Tag Archive: George


Every small town has a certain ambiance when you visit it.    Some of them immediately speak to me and others, well they do not actually speak to me … and I just observe and pass by. However, there are small towns with tons of history dating back hundreds of years.  And then there are churches with unique architecture and some interesting history on the why, what and how it came about.  With its rich history and influences from the Dutch, French and English, who all reigned South Africa at some period in the early years, you can just imagine the different church styles that came about.   Each church structure tells a story.  One can feast on some fascinating stories that at times can be humorous or a bit shocking, this includes that has been set alight by deranged persons and destroyed by fire, and steeples collapsing.  Looking up the history… Read more >


LOOK OUT FOR THOSE GOLDEN OLDIES  Do you like golden oldies with a story?  Then this is just what you were looking for at Mauritz Lammers Antiques.  From crockery brick-a-brac to stately old furniture and much loved books.  Take your time to marvel at all the pieces on display and take some home if you wish.  You just might find something that you like here. A good place to keep you busy on those unexpected rainy days. Where?  On the N2 opposite the Sasol garage Kraaibosch, George.               THE OLD TOLL HOUSE ON THE MONTAGU PASS This is a historic building that was lovingly restored by some local enthusiasts and also the very first toll road in the Garden Route.  On a Saturday morning you can have pancakes and coffee to support a worthy cause. What to see?  Admire the lush green mountainside and… Read more >


Well let’s first start with the word lekker for those who are not familiar with the Afrikaans language.  It can be translated as a lot of things such as great, tasty, nice , scenic, pretty –  it all depends in what sentence it is used – but what I mean with lekker is more the use of pleasurable and relaxing with a scenic view.   There is not one word in the English language that can describe it quite the same. SPOT #1 : EBB AND FLOW (NORTH)  Situated on the northern banks of the Touw river it falls within the Garden Route National Park, but day visitors are welcomed.  You will be rewarded with some shade under old wild fig trees, a demarcated fire pit, clean ablution facilities and a Knysna Loerie (Turaco) or two. Need to know:  Report to reception and pay your day visitor fee.  If you have a… Read more >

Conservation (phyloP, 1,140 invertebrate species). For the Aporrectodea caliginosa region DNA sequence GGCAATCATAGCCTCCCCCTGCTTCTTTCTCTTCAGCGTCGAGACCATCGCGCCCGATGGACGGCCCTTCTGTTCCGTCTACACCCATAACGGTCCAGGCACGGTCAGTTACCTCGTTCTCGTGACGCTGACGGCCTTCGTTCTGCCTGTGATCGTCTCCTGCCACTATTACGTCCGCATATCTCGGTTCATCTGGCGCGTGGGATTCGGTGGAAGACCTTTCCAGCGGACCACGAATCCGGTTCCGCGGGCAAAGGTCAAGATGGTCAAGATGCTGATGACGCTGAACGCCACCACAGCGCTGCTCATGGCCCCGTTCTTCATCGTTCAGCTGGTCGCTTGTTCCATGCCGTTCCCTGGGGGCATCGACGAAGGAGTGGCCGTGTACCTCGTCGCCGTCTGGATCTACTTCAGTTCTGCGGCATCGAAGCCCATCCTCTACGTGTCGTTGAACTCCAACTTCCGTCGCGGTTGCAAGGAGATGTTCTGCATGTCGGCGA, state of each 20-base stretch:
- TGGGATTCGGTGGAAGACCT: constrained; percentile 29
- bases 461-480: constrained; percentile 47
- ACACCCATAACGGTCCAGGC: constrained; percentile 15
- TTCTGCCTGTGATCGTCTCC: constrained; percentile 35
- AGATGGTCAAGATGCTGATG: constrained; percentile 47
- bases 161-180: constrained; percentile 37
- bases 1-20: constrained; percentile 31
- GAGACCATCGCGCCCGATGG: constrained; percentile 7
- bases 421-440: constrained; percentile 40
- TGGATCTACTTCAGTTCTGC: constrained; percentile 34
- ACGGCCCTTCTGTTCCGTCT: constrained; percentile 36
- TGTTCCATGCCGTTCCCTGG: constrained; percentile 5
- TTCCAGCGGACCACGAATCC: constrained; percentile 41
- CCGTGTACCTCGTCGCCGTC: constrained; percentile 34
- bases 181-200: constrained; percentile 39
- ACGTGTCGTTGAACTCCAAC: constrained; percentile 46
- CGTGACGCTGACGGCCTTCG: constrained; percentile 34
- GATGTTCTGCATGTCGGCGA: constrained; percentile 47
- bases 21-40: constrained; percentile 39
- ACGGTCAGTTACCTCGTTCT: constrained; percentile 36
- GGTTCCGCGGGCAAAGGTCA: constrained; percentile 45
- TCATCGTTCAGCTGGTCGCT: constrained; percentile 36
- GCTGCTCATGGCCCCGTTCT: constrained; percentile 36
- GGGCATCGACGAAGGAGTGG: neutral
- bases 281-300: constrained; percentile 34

7 June 2017 —  I will surely never forget the date.  This is the date when the worst fires ever in history struck the Garden Route area. 8 Junie 2017 — Soos wat ek nou hier sit en skryf elf uur die oggend is dit ‘n vriesende 8°C buite.  Vir ons wêreld is dit koud, baie koud.  Ek sit en my gedagtes dwaal na  die mense wat vanoggend moet gaan kyk wat het hulle oor van hulle lewe – heel moontlik niks. So kom die berigte die een na die ander in.  Die een gesin soek nog na hulle ma wat Alzheimers het.  Hulle weet nie waar sy is nie …  Die honde wat ronddwaal en soek na hulle base en huise …  Mense wat die nag in hulle karre geslaap het met net  die klere aan hulle lyf …  Mense wat angsaanvalle kry …  Eens bekende huise is onherkenbaar… Read more >


The story around the drostdy situated at the roundabout at the top end of York Street goes like this: apparently it was completed in 1815 to provide a residence and office for the first magistrate of George, Adriaan van Kervel.  However, I could not find any confirmation in the history records of the exact date of completion. Then in 1826 when the second magistrate (Van der Riet) and his family was on holiday disaster struck.  Nearly the whole building was destroyed in a fire, but some parts could be saved and it was rebuilt. History states that in 1897 the building was turned into a boarding house and in 1903 it took another change to become the Victoria Hotel which apparently served famous pub lunches. Meanwhile Charles Sayers started a museum in a rented room in Courtney Street. The museum quickly expanded due to generous donations and moved to the Old… Read more >


Autumn must be my favourite time of the year!  I love the rich tones of autumn, the leaves silently falling to the ground and forming a thik carpet and the rustling of the leaves when the dogs walk over it. In South Africa we have a tendency to rake up all the leaves – which my Malawian gardener is very good at by the way – to have a spotless garden in contrast to the European style where you get a leaf wonderland in autumn. Although I am a hardy South African I rather prefer the European image of a picture dotted with beautiful leafs. Winter is slowly creeping in on us.  The days are getting shorter and chillier.  Very soon it will be time to get the fire going in the hearth, tuck in with a glass of red wine and a nice book. —oOO— Autumn is a second… Read more >


Shipwrecks always have some sort of mystical ambiance about them for me. If you are willing to take a more or less 6km round trip eastwards along the beach at Glentana you will reach the mossed skeleton of the floating Port Natal dry dock resting on the beach since 1902. —– oOo —– HISTORY OF THE WRECK: It was stranded after the tow rope from the steamer Baralong parted during a tow operation from Durban to Cape Town. The dock was a Clark Standsfield self-docking design and built at CS Swan & Hunter’s yard at Wallsend (Yard No. 279). It was oredered by the Natal Government for the Harbour Commissioners of the Port of Durban. It was to be the first floating dock introduced into South Africa. The dock was launched on the 6th of October 1902, and it was originally intended that the Dutch Smit Tugs, used to tow… Read more >

Social Share Buttons and Icons powered by Ultimatelysocial